CHICAGO (CBS) — The tornado that hit Chicago’s Rogers Park neighborhood during the derecho on Monday afternoon turns out to have been one of seven in northern Illinois and five in the greater Chicago area, the National Weather Service reported.

CBS 2 Meteorologist Mary Kay Kleist reported the Rogers Park tornado was an EF1 with a maximum wind speed of 110 mph and a path length of 3.2 miles. It started at Crawford and Touhy avenues in suburban Lincolnwood, and moved through West Rogers Park and Rogers Park before turning into a waterspout as it headed out over Lake Michigan. The area around Jarvis Avenue in Rogers Park was hit particularly hard.

The last time a tornado hit the city was on Sept. 3, 2018. That brief, weak tornado was detected on the city’s West Side.

The most severe tornado in Chicago over the past several decades struck on April 21, 1967. It started in Palos Hills and traveled through Oak Lawn and the South Side of Chicago. A total of 33 people died, and 500 people were injured by this 200-yard-wide funnel that traveled 16 miles and caused over $50 million in damage.

Meanwhile on Monday, an EF1 tornado also touched down in Marengo, with a maximum wind speed of 95 mph and a path length of 5.7 miles. It started on Harmony Road just southwest of Interstate 90 near the McHenry-DeKalb County line.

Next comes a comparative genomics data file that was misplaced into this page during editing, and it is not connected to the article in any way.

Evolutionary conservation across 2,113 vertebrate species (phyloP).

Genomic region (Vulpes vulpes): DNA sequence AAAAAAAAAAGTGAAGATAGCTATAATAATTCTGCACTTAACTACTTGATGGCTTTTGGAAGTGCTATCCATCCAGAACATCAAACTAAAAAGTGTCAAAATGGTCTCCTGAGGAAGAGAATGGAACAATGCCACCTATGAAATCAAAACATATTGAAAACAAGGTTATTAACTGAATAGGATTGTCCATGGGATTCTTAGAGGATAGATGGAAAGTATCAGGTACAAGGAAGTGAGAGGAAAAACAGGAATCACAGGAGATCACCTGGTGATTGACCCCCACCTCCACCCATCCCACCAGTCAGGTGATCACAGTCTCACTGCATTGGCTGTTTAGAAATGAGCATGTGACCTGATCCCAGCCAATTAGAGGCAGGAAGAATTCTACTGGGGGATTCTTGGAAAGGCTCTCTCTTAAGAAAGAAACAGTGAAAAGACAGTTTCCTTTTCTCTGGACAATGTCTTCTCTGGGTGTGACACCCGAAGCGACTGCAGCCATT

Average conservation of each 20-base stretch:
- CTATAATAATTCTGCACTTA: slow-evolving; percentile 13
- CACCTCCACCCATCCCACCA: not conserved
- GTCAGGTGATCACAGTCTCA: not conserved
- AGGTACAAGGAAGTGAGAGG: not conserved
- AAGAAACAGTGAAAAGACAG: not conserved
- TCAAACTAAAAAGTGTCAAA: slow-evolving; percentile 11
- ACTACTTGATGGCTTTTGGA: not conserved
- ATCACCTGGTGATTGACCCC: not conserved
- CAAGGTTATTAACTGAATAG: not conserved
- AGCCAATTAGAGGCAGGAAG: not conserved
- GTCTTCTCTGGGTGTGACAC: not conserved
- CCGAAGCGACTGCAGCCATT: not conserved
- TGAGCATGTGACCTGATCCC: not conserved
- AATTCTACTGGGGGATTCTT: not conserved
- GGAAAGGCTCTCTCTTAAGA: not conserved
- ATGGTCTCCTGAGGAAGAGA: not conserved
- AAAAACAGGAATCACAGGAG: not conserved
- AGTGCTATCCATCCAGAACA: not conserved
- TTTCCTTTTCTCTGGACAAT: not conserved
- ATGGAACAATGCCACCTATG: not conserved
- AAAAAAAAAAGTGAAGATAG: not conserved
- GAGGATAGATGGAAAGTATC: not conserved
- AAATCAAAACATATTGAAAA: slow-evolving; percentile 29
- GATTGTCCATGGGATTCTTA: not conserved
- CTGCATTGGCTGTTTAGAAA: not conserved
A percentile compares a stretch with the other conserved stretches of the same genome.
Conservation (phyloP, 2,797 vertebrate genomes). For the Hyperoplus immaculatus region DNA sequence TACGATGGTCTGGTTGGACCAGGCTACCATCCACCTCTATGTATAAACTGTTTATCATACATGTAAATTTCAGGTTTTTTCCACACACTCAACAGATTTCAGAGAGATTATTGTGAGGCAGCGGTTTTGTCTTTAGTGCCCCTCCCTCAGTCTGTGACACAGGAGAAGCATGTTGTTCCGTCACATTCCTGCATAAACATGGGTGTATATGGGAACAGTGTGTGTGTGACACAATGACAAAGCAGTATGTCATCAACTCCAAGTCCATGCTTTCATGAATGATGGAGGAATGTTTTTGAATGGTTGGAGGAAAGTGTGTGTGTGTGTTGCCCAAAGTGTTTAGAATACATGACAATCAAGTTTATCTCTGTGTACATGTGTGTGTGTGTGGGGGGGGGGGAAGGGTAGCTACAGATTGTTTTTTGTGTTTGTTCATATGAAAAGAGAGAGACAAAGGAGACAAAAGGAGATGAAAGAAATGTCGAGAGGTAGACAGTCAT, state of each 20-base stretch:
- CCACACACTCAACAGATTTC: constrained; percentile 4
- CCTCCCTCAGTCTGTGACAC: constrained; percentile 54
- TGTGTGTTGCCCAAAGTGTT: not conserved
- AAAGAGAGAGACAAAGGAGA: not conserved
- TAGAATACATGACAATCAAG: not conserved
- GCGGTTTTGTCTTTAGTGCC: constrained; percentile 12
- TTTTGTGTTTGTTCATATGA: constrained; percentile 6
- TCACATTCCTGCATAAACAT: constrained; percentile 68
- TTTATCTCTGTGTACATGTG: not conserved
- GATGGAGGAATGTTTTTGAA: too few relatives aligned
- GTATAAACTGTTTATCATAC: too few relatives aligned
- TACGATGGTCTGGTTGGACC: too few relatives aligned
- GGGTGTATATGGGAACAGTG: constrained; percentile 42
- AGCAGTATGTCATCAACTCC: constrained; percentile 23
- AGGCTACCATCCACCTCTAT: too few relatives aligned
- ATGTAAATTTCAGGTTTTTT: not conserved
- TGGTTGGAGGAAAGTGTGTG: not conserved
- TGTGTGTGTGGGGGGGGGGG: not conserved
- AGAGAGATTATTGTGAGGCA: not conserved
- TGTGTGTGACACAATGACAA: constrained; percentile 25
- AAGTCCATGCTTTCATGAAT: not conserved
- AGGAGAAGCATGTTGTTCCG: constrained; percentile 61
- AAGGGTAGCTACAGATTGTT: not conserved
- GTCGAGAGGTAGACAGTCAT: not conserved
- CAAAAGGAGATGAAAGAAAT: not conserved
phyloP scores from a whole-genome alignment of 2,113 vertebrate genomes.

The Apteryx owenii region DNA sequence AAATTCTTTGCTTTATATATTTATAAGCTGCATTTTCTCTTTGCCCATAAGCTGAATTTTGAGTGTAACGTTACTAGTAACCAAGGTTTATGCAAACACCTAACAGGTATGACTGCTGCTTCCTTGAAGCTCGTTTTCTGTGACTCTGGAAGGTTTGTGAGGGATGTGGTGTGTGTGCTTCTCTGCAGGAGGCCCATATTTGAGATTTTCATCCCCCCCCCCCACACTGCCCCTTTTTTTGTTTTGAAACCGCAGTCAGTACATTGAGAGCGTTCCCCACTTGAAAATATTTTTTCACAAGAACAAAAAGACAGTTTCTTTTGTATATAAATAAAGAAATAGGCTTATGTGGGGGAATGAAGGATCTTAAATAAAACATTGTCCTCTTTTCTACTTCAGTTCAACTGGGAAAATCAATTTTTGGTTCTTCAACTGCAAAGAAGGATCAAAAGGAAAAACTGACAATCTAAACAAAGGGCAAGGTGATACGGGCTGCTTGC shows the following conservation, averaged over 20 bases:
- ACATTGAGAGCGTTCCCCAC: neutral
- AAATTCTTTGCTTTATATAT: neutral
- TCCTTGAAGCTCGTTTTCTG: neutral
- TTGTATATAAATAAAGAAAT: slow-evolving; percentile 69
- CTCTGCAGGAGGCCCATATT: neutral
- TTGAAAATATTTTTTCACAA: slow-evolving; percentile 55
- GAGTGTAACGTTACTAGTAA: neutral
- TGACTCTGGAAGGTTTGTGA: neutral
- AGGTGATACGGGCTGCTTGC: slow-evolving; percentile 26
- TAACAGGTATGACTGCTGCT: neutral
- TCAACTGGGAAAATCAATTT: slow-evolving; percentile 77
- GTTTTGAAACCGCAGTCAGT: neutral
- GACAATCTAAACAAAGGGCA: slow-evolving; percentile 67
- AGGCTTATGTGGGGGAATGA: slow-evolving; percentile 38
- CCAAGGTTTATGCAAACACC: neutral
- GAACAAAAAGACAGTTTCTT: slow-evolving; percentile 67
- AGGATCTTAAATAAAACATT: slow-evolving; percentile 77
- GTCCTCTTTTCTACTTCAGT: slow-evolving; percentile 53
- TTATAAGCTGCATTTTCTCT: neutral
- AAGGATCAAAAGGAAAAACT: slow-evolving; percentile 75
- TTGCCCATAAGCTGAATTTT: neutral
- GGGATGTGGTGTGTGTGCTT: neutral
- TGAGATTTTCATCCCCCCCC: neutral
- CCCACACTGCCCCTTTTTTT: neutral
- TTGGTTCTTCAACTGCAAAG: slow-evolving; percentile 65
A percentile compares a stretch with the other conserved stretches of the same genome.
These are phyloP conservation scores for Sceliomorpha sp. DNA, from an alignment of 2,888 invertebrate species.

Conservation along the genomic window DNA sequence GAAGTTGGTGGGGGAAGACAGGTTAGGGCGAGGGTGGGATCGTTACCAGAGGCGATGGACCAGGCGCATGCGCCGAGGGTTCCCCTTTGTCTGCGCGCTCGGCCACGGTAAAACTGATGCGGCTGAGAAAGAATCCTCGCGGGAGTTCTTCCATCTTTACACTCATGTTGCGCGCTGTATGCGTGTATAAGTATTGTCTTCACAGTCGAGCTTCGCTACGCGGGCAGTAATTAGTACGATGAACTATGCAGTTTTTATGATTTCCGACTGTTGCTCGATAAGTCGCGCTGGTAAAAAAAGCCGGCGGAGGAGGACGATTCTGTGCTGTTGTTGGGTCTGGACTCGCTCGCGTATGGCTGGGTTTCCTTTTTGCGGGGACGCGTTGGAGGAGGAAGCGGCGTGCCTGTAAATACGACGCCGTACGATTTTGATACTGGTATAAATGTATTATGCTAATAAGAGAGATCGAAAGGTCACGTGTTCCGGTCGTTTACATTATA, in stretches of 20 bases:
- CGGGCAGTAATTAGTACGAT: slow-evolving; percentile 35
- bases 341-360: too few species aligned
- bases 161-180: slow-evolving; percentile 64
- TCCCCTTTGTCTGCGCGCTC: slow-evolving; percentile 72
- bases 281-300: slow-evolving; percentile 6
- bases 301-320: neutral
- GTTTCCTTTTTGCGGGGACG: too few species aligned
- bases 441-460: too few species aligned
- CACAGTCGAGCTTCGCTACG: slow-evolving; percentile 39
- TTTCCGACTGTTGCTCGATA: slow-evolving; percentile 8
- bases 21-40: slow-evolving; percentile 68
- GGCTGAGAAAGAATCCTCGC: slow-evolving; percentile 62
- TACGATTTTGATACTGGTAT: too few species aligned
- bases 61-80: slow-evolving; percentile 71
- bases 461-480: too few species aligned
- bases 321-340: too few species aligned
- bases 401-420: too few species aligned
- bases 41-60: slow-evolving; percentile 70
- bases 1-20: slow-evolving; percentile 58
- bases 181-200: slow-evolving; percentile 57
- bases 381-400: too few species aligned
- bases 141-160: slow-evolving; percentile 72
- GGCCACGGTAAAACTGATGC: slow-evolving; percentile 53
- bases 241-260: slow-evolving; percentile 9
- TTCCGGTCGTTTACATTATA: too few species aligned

An EF1 tornado also touched down in Wheaton, with maximum wind speed at 90 mph and a path length of 0.3 mile. It touched down near Seminary Avenue and Scott Street and knocked down a 50-foot steeple around the north side of the College Church in Wheaton.

In Lombard and Villa Park, another EF1 tornado barreled through with maximum winds of 95 mph and a path length of 2.1 miles.. The Wheaton storm produced another region of tornado damage east of I-355, east of Lilacia Park. The most damage was at The Lombard Common.

A fifth EF1 tornado touched down near Channel Lake in Lake county and moved through Camp Lake in Kenosha County, Wisconsin before continuing over Lake Michigan. Its maximum wind speed was 90 mph and its path length was 3.75 miles.

The other two northern Illinois tornadoes were in the Rockford area.

The storm Monday took down trees and power lines across the Chicago area and also caused widespread power outages.